Mike Haynie, a Barnes Professor of Entrepreneurship at Syracuse University’s Whitman School of Management, spoke to attendees of The American Legion’s For HEROES workshop in Washington, D.C. (Photo by Lucas Carter)

A crash course in business ownership

Mike Haynie knows a bit about entrepreneurship. A former U.S. Air Force officer and professor of management at the U.S. Air Force Academy, he now serves as a Barnes Professor of Entrepreneurship at Syracuse University’s Whitman School of Management.

Haynie has managed to combine his business experience with another passion of his – helping fellow veterans – into Syracuse’s Institute for Veterans and Military Families (IVMF), of which he’s the executive director and a founder. The institute focuses on developing impactful programming, cultivating actionable research, conducting policy analysis and providing technical assistance positioned to address the social, economic and public policy challenges facing the veterans’ community.

Haynie brought that expertise to the nation’s capital March 22-23 for The American Legion’s For HEROES (Her Entrepreneurship – Resources, Opportunities, Experiences and Support) workshop, which was co-cosponsored by the IVMF and the U.S. Small Business Administration. During Day 1 of the workshop, Haynie told the 20 or so women veteran attendees – who came from as far away as Florida to attend – that starting a business brings with it a huge responsibility.

“You should come to business ownership with a very, very open mind about the universe of what is possible for you,” he said. “The reality is the good and the bad of business ownership, it’s all you – the extent of which you’re willing to put yourself out there and be committed, dedicated (and) motivated to actually realizing your entrepreneurial goal.”

Haynie and other speakers spent the day discussing the entrepreneurial process, turning ideas into a sustainable business concept, conducting market research, and figuring out a price point for a product to both profit from and sustain the business.

Haynie pointed to businesses such as Nike, GoDaddy and AOL as companies that were founded by military veterans who directly credited their military service as the reason for their success.

“We constantly undervalue the contribution of veteran business ownership in the United States,” Haynie said. “This is an important community. The culture has entirely shifted over the course of the past five years, due in large part to our friends at the SBA and other, to the point where now we’re introducing business ownership training in (the military’s Transition Assistance Program). Today, there are more resources positioned to support all of you as veteran business owners than there ever have been in our history.”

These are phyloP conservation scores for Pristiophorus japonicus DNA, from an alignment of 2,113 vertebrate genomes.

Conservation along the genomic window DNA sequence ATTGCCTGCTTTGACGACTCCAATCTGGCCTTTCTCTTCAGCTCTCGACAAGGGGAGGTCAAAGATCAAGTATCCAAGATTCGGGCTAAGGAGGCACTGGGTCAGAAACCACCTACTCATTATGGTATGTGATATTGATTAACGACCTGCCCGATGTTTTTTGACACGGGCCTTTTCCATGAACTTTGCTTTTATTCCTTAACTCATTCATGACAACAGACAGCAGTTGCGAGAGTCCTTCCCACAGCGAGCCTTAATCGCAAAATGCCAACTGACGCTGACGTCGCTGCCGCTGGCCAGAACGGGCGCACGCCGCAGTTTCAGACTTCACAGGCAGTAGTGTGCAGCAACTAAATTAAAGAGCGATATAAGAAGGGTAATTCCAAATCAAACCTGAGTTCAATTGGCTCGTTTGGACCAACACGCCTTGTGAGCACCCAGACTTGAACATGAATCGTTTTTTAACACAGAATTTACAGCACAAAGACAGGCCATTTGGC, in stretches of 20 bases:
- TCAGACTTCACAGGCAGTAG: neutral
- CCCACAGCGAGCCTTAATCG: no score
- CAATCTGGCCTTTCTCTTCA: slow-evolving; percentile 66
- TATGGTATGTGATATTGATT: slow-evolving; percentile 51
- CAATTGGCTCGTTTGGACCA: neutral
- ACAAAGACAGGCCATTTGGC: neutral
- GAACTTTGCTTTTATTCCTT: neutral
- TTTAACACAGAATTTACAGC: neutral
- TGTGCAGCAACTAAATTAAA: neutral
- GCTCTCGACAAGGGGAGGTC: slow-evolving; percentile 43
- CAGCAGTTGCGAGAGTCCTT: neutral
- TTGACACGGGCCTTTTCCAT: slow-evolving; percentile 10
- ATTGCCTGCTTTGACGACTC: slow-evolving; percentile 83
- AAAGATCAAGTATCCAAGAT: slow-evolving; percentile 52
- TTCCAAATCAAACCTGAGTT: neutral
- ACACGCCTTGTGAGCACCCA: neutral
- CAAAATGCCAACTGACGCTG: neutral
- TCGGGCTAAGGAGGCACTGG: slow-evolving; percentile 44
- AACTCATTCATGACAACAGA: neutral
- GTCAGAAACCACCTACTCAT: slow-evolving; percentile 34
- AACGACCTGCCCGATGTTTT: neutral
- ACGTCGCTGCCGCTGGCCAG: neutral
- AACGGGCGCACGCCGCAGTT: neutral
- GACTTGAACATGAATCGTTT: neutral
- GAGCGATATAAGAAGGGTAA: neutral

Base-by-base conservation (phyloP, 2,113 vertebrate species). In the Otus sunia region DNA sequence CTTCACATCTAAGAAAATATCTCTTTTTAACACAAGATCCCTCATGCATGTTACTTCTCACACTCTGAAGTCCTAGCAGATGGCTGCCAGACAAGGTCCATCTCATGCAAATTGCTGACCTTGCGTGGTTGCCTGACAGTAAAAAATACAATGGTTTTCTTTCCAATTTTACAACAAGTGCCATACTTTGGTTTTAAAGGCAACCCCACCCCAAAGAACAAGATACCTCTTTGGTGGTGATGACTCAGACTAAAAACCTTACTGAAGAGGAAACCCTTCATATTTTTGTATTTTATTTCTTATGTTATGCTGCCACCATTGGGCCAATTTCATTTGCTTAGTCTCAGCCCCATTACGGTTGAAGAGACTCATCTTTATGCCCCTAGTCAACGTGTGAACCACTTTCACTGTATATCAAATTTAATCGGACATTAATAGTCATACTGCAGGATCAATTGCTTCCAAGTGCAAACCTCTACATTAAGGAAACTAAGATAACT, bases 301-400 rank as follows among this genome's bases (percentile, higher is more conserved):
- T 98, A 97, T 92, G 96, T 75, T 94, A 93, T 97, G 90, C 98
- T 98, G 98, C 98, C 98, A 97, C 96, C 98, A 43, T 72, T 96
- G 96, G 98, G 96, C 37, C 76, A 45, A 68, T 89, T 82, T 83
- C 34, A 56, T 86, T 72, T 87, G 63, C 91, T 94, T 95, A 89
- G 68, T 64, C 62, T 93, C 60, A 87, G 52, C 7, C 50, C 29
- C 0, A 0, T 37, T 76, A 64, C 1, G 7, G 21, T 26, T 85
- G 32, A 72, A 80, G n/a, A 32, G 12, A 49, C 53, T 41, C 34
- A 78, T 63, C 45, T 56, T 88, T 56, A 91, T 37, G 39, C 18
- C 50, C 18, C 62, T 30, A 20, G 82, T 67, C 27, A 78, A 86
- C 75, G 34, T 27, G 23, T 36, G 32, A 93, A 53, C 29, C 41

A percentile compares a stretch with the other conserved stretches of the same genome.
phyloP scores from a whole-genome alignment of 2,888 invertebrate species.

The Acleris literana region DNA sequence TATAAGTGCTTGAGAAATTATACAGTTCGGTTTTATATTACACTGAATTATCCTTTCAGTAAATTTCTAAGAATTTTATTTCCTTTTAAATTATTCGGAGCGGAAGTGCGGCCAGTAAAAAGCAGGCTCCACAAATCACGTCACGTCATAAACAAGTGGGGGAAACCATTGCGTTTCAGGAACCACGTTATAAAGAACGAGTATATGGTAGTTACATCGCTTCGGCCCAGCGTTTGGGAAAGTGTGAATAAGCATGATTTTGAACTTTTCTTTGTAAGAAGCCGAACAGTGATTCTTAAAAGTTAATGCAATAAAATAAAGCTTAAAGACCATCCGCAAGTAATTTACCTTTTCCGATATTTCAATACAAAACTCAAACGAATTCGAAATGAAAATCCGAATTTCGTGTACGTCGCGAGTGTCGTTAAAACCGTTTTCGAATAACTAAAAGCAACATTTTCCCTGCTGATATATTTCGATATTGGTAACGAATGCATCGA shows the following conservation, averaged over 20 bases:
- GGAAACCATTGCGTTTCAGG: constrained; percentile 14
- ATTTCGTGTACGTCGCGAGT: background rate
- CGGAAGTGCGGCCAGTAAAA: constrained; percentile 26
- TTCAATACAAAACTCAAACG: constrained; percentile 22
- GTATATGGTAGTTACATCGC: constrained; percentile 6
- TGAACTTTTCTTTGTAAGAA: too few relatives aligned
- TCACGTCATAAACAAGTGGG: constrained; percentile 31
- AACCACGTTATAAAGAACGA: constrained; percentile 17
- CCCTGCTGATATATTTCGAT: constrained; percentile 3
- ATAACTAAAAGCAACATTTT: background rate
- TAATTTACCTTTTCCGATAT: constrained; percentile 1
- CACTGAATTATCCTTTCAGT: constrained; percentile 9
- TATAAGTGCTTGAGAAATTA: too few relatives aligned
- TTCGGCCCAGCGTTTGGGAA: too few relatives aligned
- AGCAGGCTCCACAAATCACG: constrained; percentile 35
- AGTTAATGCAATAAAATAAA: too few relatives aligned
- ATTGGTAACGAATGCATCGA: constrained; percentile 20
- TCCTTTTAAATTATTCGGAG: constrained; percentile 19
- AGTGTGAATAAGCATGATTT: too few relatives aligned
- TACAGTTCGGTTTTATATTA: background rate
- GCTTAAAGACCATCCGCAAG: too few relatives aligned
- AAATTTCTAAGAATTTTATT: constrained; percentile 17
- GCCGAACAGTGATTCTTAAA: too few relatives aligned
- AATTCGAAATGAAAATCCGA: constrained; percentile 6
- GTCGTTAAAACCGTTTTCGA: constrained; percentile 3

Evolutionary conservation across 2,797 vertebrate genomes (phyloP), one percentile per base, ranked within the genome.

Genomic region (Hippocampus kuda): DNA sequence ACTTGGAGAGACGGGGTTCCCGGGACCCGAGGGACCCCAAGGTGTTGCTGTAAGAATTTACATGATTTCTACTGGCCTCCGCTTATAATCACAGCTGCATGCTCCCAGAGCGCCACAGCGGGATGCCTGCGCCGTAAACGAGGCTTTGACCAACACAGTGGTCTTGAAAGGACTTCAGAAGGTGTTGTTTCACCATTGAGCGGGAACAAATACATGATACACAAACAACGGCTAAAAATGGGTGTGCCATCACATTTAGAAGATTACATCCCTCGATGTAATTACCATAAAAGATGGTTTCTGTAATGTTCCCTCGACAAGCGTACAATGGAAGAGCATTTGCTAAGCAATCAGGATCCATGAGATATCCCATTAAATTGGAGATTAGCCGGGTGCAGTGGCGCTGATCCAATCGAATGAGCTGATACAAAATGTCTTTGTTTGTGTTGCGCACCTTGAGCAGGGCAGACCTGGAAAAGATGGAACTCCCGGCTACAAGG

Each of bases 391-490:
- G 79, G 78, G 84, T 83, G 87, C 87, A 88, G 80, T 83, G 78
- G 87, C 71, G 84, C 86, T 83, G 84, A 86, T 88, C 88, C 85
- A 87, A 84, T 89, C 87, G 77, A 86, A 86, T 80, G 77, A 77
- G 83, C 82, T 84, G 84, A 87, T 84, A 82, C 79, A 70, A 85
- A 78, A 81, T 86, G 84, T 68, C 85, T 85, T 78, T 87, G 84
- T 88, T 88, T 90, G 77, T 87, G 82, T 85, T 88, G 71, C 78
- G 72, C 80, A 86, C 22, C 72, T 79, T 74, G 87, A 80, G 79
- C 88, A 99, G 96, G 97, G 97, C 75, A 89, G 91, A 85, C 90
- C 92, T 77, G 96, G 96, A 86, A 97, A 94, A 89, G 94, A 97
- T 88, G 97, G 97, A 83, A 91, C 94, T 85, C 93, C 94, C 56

Haynie discussed different paths to business ownership, including buying an existing business, buying a franchise and going into the family business, and he stressed the importance not only of the results of market research, but how it is conducted. He said it’s critical for potential business owners to do their own market research and to do it objectively.

“Don't go with your gut or heart on a market analysis,” Haynie said. “You have to go with facts.”

Antonio Doss, district director for SBA’s D.C. office, said all the pieces need to be in place when starting a business – including personnel. “You need somebody who can sell a product, good or service,” he said. “You need somebody who knows how to manufacture or put together whatever that is you’re selling. And you need somebody who knows how to manage the operations, which could include everything from … tax issues, how to figure out payroll taxes.

“You need somebody who understands all three of those. The likelihood that (one person) has all three of those really, really solid, it’s slim. So think about your strengths, and then think about where the areas are where you need more support and more help. And look for ways to bring in that additional skill/talent/knowledge level so that you can do the things that you want to be able to do, and do them in the most successful way.”

To ensure all those bases are covered, Doss offered the services of an SBA Small Business Development Center advisor. Along other SBA lines, Kenneth White – vice president of Revere Bank, an SBA lender – provided tips on how to apply for a small business loan. And Rhett Jeppson, associate administrator of SBA’s Office of Veterans Business Development, praised the Legion for conducting the workshop. “We work with a lot of (veterans service organizations), but the Legion really leads the way working with us,” he said.